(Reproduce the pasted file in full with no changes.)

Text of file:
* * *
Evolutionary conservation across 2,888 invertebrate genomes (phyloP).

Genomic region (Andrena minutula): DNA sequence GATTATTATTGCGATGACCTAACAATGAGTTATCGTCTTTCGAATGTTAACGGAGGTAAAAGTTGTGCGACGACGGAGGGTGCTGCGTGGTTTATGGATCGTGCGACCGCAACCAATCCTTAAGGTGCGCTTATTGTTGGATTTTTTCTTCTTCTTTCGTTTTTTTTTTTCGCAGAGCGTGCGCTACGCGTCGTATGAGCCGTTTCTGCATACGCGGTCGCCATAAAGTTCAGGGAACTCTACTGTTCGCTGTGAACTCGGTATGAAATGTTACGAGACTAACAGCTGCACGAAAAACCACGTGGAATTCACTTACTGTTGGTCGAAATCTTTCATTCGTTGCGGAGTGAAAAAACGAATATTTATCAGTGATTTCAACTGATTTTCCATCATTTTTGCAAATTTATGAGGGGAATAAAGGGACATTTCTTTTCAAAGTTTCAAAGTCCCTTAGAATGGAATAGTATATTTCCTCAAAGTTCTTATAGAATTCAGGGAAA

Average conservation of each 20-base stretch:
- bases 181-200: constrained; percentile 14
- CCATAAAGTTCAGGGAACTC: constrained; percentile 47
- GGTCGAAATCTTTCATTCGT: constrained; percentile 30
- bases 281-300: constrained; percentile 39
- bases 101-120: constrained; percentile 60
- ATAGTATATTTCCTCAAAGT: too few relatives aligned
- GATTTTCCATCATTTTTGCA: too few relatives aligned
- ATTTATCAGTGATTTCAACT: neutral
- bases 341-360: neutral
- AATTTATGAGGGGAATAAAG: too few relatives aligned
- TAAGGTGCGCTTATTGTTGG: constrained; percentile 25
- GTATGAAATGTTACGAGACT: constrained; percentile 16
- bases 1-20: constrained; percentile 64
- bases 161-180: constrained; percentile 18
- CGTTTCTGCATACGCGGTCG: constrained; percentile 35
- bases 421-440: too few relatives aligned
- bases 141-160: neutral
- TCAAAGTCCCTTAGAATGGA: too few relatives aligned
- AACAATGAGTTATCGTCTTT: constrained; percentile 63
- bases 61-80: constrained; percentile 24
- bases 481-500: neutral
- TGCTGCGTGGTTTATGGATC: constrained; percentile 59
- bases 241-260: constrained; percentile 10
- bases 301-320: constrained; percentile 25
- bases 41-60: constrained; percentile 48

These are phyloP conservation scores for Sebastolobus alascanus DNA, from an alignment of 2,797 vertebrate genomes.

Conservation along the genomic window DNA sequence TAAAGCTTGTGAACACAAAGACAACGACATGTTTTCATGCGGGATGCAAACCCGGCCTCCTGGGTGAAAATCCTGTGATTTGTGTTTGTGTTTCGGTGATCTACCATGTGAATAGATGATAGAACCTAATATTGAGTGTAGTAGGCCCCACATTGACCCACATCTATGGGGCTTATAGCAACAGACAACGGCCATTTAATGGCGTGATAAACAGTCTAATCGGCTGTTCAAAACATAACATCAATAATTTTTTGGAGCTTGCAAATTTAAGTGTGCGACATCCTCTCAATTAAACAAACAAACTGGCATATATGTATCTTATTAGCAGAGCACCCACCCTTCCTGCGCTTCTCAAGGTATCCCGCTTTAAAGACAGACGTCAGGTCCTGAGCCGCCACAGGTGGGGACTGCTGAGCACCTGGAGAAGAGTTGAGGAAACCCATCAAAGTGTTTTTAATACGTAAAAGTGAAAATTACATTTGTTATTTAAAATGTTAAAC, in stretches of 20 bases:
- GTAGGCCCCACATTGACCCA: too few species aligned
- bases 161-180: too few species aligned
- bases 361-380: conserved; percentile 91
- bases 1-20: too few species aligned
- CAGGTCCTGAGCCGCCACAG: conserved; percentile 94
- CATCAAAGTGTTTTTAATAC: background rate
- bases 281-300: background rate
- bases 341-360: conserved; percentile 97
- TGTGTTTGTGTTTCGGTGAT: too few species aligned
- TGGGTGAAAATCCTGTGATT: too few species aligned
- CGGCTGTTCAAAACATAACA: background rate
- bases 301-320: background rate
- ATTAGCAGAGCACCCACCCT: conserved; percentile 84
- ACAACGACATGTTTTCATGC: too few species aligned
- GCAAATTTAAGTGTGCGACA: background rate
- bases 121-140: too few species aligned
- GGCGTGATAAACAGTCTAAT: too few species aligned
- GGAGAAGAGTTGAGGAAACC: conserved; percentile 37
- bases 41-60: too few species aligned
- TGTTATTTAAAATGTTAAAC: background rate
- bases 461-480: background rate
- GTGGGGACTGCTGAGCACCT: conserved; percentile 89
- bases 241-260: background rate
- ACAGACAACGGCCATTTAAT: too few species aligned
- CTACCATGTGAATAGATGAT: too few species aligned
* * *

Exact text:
Evolutionary conservation across 2,888 invertebrate genomes (phyloP).

Genomic region (Andrena minutula): DNA sequence GATTATTATTGCGATGACCTAACAATGAGTTATCGTCTTTCGAATGTTAACGGAGGTAAAAGTTGTGCGACGACGGAGGGTGCTGCGTGGTTTATGGATCGTGCGACCGCAACCAATCCTTAAGGTGCGCTTATTGTTGGATTTTTTCTTCTTCTTTCGTTTTTTTTTTTCGCAGAGCGTGCGCTACGCGTCGTATGAGCCGTTTCTGCATACGCGGTCGCCATAAAGTTCAGGGAACTCTACTGTTCGCTGTGAACTCGGTATGAAATGTTACGAGACTAACAGCTGCACGAAAAACCACGTGGAATTCACTTACTGTTGGTCGAAATCTTTCATTCGTTGCGGAGTGAAAAAACGAATATTTATCAGTGATTTCAACTGATTTTCCATCATTTTTGCAAATTTATGAGGGGAATAAAGGGACATTTCTTTTCAAAGTTTCAAAGTCCCTTAGAATGGAATAGTATATTTCCTCAAAGTTCTTATAGAATTCAGGGAAA

Average conservation of each 20-base stretch:
- bases 181-200: constrained; percentile 14
- CCATAAAGTTCAGGGAACTC: constrained; percentile 47
- GGTCGAAATCTTTCATTCGT: constrained; percentile 30
- bases 281-300: constrained; percentile 39
- bases 101-120: constrained; percentile 60
- ATAGTATATTTCCTCAAAGT: too few relatives aligned
- GATTTTCCATCATTTTTGCA: too few relatives aligned
- ATTTATCAGTGATTTCAACT: neutral
- bases 341-360: neutral
- AATTTATGAGGGGAATAAAG: too few relatives aligned
- TAAGGTGCGCTTATTGTTGG: constrained; percentile 25
- GTATGAAATGTTACGAGACT: constrained; percentile 16
- bases 1-20: constrained; percentile 64
- bases 161-180: constrained; percentile 18
- CGTTTCTGCATACGCGGTCG: constrained; percentile 35
- bases 421-440: too few relatives aligned
- bases 141-160: neutral
- TCAAAGTCCCTTAGAATGGA: too few relatives aligned
- AACAATGAGTTATCGTCTTT: constrained; percentile 63
- bases 61-80: constrained; percentile 24
- bases 481-500: neutral
- TGCTGCGTGGTTTATGGATC: constrained; percentile 59
- bases 241-260: constrained; percentile 10
- bases 301-320: constrained; percentile 25
- bases 41-60: constrained; percentile 48

These are phyloP conservation scores for Sebastolobus alascanus DNA, from an alignment of 2,797 vertebrate genomes.

Conservation along the genomic window DNA sequence TAAAGCTTGTGAACACAAAGACAACGACATGTTTTCATGCGGGATGCAAACCCGGCCTCCTGGGTGAAAATCCTGTGATTTGTGTTTGTGTTTCGGTGATCTACCATGTGAATAGATGATAGAACCTAATATTGAGTGTAGTAGGCCCCACATTGACCCACATCTATGGGGCTTATAGCAACAGACAACGGCCATTTAATGGCGTGATAAACAGTCTAATCGGCTGTTCAAAACATAACATCAATAATTTTTTGGAGCTTGCAAATTTAAGTGTGCGACATCCTCTCAATTAAACAAACAAACTGGCATATATGTATCTTATTAGCAGAGCACCCACCCTTCCTGCGCTTCTCAAGGTATCCCGCTTTAAAGACAGACGTCAGGTCCTGAGCCGCCACAGGTGGGGACTGCTGAGCACCTGGAGAAGAGTTGAGGAAACCCATCAAAGTGTTTTTAATACGTAAAAGTGAAAATTACATTTGTTATTTAAAATGTTAAAC, in stretches of 20 bases:
- GTAGGCCCCACATTGACCCA: too few species aligned
- bases 161-180: too few species aligned
- bases 361-380: conserved; percentile 91
- bases 1-20: too few species aligned
- CAGGTCCTGAGCCGCCACAG: conserved; percentile 94
- CATCAAAGTGTTTTTAATAC: background rate
- bases 281-300: background rate
- bases 341-360: conserved; percentile 97
- TGTGTTTGTGTTTCGGTGAT: too few species aligned
- TGGGTGAAAATCCTGTGATT: too few species aligned
- CGGCTGTTCAAAACATAACA: background rate
- bases 301-320: background rate
- ATTAGCAGAGCACCCACCCT: conserved; percentile 84
- ACAACGACATGTTTTCATGC: too few species aligned
- GCAAATTTAAGTGTGCGACA: background rate
- bases 121-140: too few species aligned
- GGCGTGATAAACAGTCTAAT: too few species aligned
- GGAGAAGAGTTGAGGAAACC: conserved; percentile 37
- bases 41-60: too few species aligned
- TGTTATTTAAAATGTTAAAC: background rate
- bases 461-480: background rate
- GTGGGGACTGCTGAGCACCT: conserved; percentile 89
- bases 241-260: background rate
- ACAGACAACGGCCATTTAAT: too few species aligned
- CTACCATGTGAATAGATGAT: too few species aligned